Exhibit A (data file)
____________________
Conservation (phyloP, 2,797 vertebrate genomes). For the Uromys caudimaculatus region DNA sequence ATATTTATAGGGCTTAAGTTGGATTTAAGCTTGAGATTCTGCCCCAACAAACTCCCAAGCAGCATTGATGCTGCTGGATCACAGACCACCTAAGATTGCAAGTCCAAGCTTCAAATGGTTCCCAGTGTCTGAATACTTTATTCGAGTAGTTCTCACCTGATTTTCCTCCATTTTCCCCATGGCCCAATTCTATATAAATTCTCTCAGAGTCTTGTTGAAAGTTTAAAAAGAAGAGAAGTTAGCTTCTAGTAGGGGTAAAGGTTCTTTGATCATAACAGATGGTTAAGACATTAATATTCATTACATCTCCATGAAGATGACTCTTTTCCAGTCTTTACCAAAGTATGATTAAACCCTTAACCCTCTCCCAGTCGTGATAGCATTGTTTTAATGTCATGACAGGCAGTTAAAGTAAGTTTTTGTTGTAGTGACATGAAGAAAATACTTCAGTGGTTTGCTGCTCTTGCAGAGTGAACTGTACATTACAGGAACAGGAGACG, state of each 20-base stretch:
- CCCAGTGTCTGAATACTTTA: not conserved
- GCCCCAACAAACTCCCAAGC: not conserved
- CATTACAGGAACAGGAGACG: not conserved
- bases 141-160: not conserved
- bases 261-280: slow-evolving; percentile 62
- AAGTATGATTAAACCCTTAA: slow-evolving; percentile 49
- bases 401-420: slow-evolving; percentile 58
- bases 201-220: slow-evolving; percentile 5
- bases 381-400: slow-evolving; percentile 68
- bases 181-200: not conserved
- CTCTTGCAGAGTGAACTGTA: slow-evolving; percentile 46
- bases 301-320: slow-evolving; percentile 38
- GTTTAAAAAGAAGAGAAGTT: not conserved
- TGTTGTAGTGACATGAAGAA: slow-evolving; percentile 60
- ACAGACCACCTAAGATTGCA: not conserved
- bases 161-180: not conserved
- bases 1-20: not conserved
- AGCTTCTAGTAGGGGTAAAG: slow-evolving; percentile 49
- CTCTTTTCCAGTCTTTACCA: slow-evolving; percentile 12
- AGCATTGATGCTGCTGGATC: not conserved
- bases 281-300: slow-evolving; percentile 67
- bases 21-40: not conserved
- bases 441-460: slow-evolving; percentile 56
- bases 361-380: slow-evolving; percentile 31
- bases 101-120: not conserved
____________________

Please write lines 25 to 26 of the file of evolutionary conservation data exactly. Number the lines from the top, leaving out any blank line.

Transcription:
- bases 361-380: slow-evolving; percentile 31
- bases 101-120: not conserved